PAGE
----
Crime and Punishment, 1866
Written by Fyodor Dostoevsky
Translated by Richard Pevear and Larissa Volokhonsky
Let's start by saying that this is not a full review of Crime and Punishment. The book is nearly a hundred and fifty years old, and I'm not remotely qualified enough to add to the scholarly discussion of the book. I don't really know anything about Russian history or literature, for instance, and while I'm a bit more educated in philosophy, I'm certainly not going to be able to give any kind of deep analysis of Dostoevsky based on that knowledge. No, I approach this book as I would any other book, really, in that I read it because it seemed interesting. Of course all of us in the industrialized world are aware of its significance -- I just wanted to read it for myself and see what I got out of it.
Crime and Punishment started life as two projects of Dostoevsky's. The first was a novella-length psychological portrait of a man who committed a heinous murder, and the other was a novel that would have been called The Drunkards, which would have been a kind of family-based melodrama circling around a handful of protagonists. As the projects developed, however, Dostoevsky realized that they could be merged and that the melodrama of The Drunkards would work as subtext in the other work. (I learn all of this from C&P's Wikipedia page, which was a great aid to me in reading the book, particularly in keeping some of the characters straight.)
The murderer is Raskolnikov, and the book begins as he is doing something of a trial-run to prepare for the murder. His target is a vile old money-lender, and his reasons for committing this crime are intentionally ambiguous, but seem to revolve around his Napoleon complex. Raskolnikov believes that "great men" can act outside the strictures of normal morality, indeed, that they must do so in order to become great, and that society should allow them to do so. The character is an example of the kinds of intellectual radicals then present in Russia, and Dostoevsky considered the novel to be a rejection of the kinds of rationalism espoused by those radicals. C&P is, in fact, first and foremost a story of Raskolnikov's conversion to Christianity, to the point at which his final action in the book is that of picking up and reading the Gospels.
Of course, as an atheist and a rational materialist I'm not exactly the best target for such a conversion narrative, and certainly I have a differing view of the holes in Raskolnikov's logic than Dostoevsky did. But the novel delves deeply into the psychology of the murderer, and on that level it works beautifully, showing how Raskolnikov's original moral superiority fades into guilt over time, until he finds himself at the police station confessing to the murder. A modern-day evangelical author might use the same basic structure to tell a simplistic story of a simple faith, but Dostoevsky is such an artist that even though we may disagree on his theology, we can accept his tale as the story of an individual person coming to grips with his faith.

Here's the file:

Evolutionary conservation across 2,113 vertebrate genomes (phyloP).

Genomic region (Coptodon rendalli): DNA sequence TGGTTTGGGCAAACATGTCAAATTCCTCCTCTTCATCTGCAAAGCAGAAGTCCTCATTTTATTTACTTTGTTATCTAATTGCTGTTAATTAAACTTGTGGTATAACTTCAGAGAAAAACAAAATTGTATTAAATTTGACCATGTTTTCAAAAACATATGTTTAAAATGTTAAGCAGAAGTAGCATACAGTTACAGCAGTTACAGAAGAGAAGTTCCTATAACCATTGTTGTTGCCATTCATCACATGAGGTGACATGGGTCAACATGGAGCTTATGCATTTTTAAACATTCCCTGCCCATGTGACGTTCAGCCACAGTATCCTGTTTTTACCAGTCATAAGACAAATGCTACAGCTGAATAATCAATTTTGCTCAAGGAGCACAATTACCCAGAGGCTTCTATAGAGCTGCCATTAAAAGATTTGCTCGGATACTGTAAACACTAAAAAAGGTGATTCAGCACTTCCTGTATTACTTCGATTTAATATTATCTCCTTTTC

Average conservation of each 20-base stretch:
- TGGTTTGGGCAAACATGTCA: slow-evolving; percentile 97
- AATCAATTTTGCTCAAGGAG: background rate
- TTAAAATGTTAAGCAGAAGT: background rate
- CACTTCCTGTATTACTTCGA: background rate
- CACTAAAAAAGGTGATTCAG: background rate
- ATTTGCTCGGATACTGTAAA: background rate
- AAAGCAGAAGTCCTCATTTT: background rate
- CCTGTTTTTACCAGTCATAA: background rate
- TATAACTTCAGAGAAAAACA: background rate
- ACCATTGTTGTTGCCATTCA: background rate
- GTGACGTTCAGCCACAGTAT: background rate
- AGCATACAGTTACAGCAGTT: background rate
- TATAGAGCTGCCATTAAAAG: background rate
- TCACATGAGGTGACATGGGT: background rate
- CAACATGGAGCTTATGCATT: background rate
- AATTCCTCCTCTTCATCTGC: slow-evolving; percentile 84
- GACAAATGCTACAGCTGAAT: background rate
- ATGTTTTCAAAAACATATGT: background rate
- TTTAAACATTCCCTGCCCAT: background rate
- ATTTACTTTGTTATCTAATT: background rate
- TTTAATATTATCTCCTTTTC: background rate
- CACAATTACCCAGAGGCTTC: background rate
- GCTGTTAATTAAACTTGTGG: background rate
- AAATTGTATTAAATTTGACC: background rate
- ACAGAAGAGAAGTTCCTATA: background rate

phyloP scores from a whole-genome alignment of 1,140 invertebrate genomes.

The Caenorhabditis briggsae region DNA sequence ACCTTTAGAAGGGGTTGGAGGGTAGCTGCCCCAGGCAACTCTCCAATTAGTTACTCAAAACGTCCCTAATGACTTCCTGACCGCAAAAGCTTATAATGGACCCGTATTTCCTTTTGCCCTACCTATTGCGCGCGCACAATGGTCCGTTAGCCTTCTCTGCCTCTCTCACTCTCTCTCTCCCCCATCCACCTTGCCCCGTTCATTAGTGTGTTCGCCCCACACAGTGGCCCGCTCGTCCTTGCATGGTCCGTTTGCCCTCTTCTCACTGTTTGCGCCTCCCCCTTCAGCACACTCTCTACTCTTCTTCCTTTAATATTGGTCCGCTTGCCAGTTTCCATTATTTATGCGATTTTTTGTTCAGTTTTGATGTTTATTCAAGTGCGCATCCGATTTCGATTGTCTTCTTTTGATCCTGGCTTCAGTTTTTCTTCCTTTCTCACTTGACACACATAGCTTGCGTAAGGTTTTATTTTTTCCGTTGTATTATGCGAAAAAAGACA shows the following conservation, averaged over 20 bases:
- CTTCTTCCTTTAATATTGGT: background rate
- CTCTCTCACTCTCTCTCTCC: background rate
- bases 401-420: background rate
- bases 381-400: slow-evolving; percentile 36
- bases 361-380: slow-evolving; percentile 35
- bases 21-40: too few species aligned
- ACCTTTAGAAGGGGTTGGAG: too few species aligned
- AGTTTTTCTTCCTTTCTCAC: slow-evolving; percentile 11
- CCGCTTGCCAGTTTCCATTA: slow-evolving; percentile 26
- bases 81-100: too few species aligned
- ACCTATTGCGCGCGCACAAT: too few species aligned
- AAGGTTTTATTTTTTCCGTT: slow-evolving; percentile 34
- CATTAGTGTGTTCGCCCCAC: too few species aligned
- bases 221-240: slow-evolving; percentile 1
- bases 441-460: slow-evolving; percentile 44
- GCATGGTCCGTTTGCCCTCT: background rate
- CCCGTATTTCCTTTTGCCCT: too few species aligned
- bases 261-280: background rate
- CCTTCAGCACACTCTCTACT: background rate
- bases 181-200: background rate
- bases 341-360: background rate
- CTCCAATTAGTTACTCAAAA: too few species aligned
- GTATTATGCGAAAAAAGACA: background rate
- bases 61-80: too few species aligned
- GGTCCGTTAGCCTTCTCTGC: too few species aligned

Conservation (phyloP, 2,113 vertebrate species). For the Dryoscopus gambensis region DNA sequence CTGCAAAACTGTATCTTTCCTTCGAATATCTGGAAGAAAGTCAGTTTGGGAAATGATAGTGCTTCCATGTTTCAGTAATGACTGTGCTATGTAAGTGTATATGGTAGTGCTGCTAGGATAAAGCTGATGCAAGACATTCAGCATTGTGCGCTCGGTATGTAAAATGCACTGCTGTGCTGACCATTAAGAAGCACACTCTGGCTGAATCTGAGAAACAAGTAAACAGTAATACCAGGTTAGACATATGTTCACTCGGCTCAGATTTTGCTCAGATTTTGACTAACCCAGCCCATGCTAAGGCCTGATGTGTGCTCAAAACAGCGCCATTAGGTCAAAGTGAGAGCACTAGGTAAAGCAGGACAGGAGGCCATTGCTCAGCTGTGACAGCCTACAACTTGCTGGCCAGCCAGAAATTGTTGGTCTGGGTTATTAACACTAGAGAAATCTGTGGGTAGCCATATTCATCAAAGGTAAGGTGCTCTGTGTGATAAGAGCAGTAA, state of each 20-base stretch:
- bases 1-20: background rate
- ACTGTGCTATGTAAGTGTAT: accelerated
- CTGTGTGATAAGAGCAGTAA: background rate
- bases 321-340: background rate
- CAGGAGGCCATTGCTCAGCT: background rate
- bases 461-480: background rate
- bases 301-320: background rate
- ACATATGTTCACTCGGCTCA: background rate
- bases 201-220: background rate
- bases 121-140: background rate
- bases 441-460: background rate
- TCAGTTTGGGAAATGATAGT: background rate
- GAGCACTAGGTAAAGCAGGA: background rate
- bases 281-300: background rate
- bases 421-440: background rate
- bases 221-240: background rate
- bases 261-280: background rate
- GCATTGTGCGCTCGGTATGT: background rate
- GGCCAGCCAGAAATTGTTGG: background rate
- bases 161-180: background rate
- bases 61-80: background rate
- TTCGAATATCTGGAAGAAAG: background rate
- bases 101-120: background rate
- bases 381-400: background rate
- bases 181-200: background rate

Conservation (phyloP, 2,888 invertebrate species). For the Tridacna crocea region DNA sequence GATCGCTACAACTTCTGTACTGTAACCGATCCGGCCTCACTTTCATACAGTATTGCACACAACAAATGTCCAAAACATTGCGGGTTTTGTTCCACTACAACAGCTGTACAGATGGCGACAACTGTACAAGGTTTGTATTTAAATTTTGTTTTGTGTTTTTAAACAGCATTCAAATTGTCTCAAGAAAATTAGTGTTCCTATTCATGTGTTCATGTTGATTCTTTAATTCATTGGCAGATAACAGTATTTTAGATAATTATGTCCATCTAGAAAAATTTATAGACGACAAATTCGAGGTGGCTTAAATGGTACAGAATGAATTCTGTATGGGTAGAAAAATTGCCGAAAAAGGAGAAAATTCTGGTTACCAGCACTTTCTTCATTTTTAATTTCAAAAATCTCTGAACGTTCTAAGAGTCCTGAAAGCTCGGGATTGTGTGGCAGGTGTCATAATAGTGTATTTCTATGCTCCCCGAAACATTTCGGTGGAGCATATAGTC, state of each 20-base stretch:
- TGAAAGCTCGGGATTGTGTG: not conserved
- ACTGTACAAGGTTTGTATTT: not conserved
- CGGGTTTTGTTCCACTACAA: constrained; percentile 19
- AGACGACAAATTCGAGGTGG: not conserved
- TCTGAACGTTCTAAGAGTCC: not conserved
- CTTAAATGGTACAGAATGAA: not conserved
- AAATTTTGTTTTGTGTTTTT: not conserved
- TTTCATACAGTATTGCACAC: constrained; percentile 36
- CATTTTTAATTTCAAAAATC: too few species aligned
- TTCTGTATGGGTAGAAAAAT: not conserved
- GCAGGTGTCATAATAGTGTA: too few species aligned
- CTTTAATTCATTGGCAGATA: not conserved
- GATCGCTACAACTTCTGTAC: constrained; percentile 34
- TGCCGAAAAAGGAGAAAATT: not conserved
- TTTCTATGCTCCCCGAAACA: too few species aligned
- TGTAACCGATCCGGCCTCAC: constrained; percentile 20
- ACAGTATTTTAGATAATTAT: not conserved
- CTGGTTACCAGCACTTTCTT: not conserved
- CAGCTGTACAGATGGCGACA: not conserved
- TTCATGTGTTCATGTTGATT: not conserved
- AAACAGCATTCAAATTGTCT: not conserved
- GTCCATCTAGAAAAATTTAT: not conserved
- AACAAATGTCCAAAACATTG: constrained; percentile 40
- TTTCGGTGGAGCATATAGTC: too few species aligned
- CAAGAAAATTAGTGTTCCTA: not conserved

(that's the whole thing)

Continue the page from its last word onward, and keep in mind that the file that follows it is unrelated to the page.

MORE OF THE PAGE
Interspersed with the story of Raskolnikov's criminal act and the consequences thereof are vignettes focusing on the people around him. There is a large "supporting cast" that was common in Russian literature of the time, but modern tastes for this kind of material will probably find it to be a bit more melodramatic than strictly necessary. While all of the supporting material helps to enlighten the reader about the main character's motivations and background, some of it I found interesting and compelling while other sequences just seemed long and extraneous. One of the best scenes in the novel comes towards the end between Raskolnikov's sister and one of her suitors, a mysterious benefactor, but Dostoevsky certainly takes his sweet time getting there. Et cetera. (One of the reasons I suspect that the novel is assigned so often to ninth graders is because of the ease of testing basic "reading comprehension" with these sections -- it's easy to write up tests that basically ask students to summarize the familial relationships between the cast of characters.)
I'm not going to pretend that every person reading this absolutely must read Crime and Punishment. It's a long novel with lots of dull bits, although this translation has a nice section of notes detailing references that Dostoevsky makes and generally keeps the material fresh by being quite readable. It's certainly not a beach read, but neither is it quite as dense as its reputation would lead you to believe. As great literature goes, it's pretty accessible, and I think anyone interested in detailed psychological portraits who hasn't read C&P should give it a shot.
(The novel's Wikipedia page is here, and has a lot of great information about the book, including talk about its themes that I didn't include.)